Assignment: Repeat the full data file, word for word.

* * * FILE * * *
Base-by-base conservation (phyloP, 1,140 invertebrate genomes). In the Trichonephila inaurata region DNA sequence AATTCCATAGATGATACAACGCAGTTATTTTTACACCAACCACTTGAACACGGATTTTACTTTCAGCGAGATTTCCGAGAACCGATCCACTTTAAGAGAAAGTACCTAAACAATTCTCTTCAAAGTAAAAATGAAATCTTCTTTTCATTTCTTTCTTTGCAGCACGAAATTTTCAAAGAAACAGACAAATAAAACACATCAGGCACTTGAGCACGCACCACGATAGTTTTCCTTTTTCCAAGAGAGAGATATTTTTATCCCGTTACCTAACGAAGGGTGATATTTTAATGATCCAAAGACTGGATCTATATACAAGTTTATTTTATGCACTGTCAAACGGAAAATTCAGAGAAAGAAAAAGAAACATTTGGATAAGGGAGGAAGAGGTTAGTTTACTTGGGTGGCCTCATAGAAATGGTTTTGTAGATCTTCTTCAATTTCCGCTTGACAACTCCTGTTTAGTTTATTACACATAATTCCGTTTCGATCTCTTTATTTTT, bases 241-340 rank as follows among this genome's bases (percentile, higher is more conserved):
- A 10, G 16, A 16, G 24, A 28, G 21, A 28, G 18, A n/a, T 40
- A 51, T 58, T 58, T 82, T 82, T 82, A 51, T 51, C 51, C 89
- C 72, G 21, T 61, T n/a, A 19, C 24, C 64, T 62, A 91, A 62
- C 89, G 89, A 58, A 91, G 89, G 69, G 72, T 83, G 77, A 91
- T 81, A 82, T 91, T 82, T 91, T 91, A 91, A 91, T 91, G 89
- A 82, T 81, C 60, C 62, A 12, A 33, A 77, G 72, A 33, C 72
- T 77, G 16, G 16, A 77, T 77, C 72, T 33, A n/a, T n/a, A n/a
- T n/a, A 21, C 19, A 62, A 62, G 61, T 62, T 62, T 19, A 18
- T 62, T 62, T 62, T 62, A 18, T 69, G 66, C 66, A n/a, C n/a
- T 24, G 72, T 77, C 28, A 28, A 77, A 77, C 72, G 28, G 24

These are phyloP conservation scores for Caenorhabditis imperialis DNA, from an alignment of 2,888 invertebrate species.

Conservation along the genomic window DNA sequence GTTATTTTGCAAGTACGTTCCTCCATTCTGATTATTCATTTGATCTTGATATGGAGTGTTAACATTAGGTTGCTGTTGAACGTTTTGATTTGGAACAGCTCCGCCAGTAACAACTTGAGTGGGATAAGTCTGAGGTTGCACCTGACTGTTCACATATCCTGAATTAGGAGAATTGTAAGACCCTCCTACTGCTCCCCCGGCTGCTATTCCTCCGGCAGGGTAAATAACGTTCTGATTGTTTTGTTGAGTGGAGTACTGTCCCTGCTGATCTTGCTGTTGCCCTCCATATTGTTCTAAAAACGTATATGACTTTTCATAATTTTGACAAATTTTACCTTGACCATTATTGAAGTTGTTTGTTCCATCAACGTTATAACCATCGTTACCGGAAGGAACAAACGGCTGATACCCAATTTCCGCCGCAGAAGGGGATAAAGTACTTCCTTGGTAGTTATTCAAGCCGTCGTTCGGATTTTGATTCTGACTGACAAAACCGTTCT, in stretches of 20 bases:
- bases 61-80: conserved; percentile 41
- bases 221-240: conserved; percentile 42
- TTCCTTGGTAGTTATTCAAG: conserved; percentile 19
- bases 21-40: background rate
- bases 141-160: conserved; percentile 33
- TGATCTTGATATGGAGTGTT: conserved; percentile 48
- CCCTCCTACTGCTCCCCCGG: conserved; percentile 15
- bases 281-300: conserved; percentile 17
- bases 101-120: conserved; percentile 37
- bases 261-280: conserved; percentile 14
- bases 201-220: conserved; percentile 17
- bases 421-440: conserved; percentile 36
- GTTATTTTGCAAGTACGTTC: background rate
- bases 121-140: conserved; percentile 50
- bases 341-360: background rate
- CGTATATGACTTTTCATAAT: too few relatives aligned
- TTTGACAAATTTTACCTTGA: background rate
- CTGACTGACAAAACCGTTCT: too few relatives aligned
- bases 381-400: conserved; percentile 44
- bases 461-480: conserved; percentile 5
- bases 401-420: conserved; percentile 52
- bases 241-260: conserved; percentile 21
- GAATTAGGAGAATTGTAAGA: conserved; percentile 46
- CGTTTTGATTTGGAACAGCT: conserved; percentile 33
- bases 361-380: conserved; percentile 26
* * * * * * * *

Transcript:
Base-by-base conservation (phyloP, 1,140 invertebrate genomes). In the Trichonephila inaurata region DNA sequence AATTCCATAGATGATACAACGCAGTTATTTTTACACCAACCACTTGAACACGGATTTTACTTTCAGCGAGATTTCCGAGAACCGATCCACTTTAAGAGAAAGTACCTAAACAATTCTCTTCAAAGTAAAAATGAAATCTTCTTTTCATTTCTTTCTTTGCAGCACGAAATTTTCAAAGAAACAGACAAATAAAACACATCAGGCACTTGAGCACGCACCACGATAGTTTTCCTTTTTCCAAGAGAGAGATATTTTTATCCCGTTACCTAACGAAGGGTGATATTTTAATGATCCAAAGACTGGATCTATATACAAGTTTATTTTATGCACTGTCAAACGGAAAATTCAGAGAAAGAAAAAGAAACATTTGGATAAGGGAGGAAGAGGTTAGTTTACTTGGGTGGCCTCATAGAAATGGTTTTGTAGATCTTCTTCAATTTCCGCTTGACAACTCCTGTTTAGTTTATTACACATAATTCCGTTTCGATCTCTTTATTTTT, bases 241-340 rank as follows among this genome's bases (percentile, higher is more conserved):
- A 10, G 16, A 16, G 24, A 28, G 21, A 28, G 18, A n/a, T 40
- A 51, T 58, T 58, T 82, T 82, T 82, A 51, T 51, C 51, C 89
- C 72, G 21, T 61, T n/a, A 19, C 24, C 64, T 62, A 91, A 62
- C 89, G 89, A 58, A 91, G 89, G 69, G 72, T 83, G 77, A 91
- T 81, A 82, T 91, T 82, T 91, T 91, A 91, A 91, T 91, G 89
- A 82, T 81, C 60, C 62, A 12, A 33, A 77, G 72, A 33, C 72
- T 77, G 16, G 16, A 77, T 77, C 72, T 33, A n/a, T n/a, A n/a
- T n/a, A 21, C 19, A 62, A 62, G 61, T 62, T 62, T 19, A 18
- T 62, T 62, T 62, T 62, A 18, T 69, G 66, C 66, A n/a, C n/a
- T 24, G 72, T 77, C 28, A 28, A 77, A 77, C 72, G 28, G 24

These are phyloP conservation scores for Caenorhabditis imperialis DNA, from an alignment of 2,888 invertebrate species.

Conservation along the genomic window DNA sequence GTTATTTTGCAAGTACGTTCCTCCATTCTGATTATTCATTTGATCTTGATATGGAGTGTTAACATTAGGTTGCTGTTGAACGTTTTGATTTGGAACAGCTCCGCCAGTAACAACTTGAGTGGGATAAGTCTGAGGTTGCACCTGACTGTTCACATATCCTGAATTAGGAGAATTGTAAGACCCTCCTACTGCTCCCCCGGCTGCTATTCCTCCGGCAGGGTAAATAACGTTCTGATTGTTTTGTTGAGTGGAGTACTGTCCCTGCTGATCTTGCTGTTGCCCTCCATATTGTTCTAAAAACGTATATGACTTTTCATAATTTTGACAAATTTTACCTTGACCATTATTGAAGTTGTTTGTTCCATCAACGTTATAACCATCGTTACCGGAAGGAACAAACGGCTGATACCCAATTTCCGCCGCAGAAGGGGATAAAGTACTTCCTTGGTAGTTATTCAAGCCGTCGTTCGGATTTTGATTCTGACTGACAAAACCGTTCT, in stretches of 20 bases:
- bases 61-80: conserved; percentile 41
- bases 221-240: conserved; percentile 42
- TTCCTTGGTAGTTATTCAAG: conserved; percentile 19
- bases 21-40: background rate
- bases 141-160: conserved; percentile 33
- TGATCTTGATATGGAGTGTT: conserved; percentile 48
- CCCTCCTACTGCTCCCCCGG: conserved; percentile 15
- bases 281-300: conserved; percentile 17
- bases 101-120: conserved; percentile 37
- bases 261-280: conserved; percentile 14
- bases 201-220: conserved; percentile 17
- bases 421-440: conserved; percentile 36
- GTTATTTTGCAAGTACGTTC: background rate
- bases 121-140: conserved; percentile 50
- bases 341-360: background rate
- CGTATATGACTTTTCATAAT: too few relatives aligned
- TTTGACAAATTTTACCTTGA: background rate
- CTGACTGACAAAACCGTTCT: too few relatives aligned
- bases 381-400: conserved; percentile 44
- bases 461-480: conserved; percentile 5
- bases 401-420: conserved; percentile 52
- bases 241-260: conserved; percentile 21
- GAATTAGGAGAATTGTAAGA: conserved; percentile 46
- CGTTTTGATTTGGAACAGCT: conserved; percentile 33
- bases 361-380: conserved; percentile 26